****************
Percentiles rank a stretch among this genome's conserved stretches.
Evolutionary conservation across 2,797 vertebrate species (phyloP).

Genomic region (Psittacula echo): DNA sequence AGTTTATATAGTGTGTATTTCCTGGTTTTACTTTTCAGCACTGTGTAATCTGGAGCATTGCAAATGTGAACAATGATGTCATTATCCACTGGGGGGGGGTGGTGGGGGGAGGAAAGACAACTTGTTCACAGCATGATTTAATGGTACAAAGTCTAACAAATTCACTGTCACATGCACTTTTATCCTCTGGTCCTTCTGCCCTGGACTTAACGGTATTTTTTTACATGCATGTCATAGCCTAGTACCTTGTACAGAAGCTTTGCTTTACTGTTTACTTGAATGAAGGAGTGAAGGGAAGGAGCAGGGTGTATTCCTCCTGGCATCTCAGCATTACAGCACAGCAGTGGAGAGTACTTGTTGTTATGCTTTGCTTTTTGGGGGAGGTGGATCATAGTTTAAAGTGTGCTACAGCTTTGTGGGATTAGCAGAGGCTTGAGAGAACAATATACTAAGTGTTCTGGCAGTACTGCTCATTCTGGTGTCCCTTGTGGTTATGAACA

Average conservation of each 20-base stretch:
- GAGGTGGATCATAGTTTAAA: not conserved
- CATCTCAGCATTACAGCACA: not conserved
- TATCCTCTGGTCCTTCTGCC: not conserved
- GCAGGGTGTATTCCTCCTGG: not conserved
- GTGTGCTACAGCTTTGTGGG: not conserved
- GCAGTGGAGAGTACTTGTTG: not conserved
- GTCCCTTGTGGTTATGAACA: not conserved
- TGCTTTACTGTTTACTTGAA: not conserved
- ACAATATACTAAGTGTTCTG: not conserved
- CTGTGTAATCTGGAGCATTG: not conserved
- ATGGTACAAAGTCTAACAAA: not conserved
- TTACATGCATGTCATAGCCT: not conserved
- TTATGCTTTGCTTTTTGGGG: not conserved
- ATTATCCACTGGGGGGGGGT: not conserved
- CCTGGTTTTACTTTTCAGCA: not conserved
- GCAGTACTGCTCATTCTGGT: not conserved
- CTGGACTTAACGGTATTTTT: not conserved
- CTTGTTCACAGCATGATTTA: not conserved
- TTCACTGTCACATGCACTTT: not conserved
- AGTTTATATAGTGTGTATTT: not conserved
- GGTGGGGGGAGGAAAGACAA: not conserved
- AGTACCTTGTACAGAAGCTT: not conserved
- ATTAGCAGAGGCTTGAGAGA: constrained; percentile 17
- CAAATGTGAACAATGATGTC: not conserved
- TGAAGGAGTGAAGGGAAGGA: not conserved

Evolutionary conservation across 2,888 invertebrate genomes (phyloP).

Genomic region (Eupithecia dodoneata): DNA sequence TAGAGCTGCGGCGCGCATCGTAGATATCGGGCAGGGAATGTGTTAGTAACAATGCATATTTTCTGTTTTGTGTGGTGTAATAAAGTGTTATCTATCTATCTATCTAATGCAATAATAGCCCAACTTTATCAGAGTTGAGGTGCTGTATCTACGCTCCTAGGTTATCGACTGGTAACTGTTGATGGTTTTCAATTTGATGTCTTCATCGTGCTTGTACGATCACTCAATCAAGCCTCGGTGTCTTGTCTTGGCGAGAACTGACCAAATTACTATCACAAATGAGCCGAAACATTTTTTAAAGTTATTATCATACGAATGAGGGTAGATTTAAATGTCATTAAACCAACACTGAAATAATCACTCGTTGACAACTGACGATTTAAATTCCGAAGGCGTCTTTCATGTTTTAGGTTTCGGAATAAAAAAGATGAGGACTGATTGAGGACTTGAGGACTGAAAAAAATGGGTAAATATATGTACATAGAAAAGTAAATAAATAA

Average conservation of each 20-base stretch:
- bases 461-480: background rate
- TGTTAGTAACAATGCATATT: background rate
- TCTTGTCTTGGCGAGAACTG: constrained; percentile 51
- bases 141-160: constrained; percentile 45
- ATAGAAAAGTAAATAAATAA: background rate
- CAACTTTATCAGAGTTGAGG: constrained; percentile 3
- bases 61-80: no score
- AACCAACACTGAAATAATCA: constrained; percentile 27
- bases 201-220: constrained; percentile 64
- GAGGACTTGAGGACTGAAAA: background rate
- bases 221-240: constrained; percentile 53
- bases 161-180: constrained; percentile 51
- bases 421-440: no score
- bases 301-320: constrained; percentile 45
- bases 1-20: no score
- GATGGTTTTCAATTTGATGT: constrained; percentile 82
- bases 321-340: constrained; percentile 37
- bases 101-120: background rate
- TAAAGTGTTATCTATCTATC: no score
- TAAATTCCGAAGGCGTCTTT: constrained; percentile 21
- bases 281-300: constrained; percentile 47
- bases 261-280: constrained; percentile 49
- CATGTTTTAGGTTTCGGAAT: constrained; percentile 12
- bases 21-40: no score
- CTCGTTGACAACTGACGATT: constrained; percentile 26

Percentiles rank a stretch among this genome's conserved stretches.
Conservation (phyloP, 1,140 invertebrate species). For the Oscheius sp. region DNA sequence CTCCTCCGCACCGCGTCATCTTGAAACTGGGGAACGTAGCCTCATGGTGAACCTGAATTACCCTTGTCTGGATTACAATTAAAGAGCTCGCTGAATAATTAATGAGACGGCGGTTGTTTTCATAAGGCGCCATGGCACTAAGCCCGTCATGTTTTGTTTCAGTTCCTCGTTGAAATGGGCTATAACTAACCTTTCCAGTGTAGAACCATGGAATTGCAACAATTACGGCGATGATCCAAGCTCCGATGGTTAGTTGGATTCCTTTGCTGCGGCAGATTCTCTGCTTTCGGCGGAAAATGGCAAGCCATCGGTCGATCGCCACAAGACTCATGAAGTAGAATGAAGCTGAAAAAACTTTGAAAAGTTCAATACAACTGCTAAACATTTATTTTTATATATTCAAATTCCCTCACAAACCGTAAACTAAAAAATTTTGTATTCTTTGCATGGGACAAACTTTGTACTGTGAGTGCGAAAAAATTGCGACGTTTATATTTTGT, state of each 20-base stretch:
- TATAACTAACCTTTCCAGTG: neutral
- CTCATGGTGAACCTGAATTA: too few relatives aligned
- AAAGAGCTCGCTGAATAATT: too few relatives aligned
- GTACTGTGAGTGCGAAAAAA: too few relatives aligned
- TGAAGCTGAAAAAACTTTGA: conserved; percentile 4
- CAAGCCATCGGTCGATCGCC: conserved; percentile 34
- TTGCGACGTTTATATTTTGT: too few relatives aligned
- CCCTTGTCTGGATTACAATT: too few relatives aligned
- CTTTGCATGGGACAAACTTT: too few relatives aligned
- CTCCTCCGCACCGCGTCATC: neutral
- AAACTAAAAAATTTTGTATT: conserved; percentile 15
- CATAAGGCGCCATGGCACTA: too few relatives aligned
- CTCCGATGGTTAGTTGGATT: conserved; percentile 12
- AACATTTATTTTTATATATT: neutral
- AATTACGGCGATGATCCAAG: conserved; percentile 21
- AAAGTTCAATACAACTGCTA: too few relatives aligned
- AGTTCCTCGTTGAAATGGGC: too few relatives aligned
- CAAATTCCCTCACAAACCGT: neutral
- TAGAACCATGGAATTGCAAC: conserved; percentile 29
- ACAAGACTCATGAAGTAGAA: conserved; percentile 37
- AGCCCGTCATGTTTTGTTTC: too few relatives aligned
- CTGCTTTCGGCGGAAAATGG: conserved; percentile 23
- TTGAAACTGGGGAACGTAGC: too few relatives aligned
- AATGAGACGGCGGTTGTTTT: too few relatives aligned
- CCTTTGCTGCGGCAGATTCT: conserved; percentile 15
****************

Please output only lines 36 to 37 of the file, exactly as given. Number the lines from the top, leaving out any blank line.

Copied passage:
- bases 141-160: constrained; percentile 45
- ATAGAAAAGTAAATAAATAA: background rate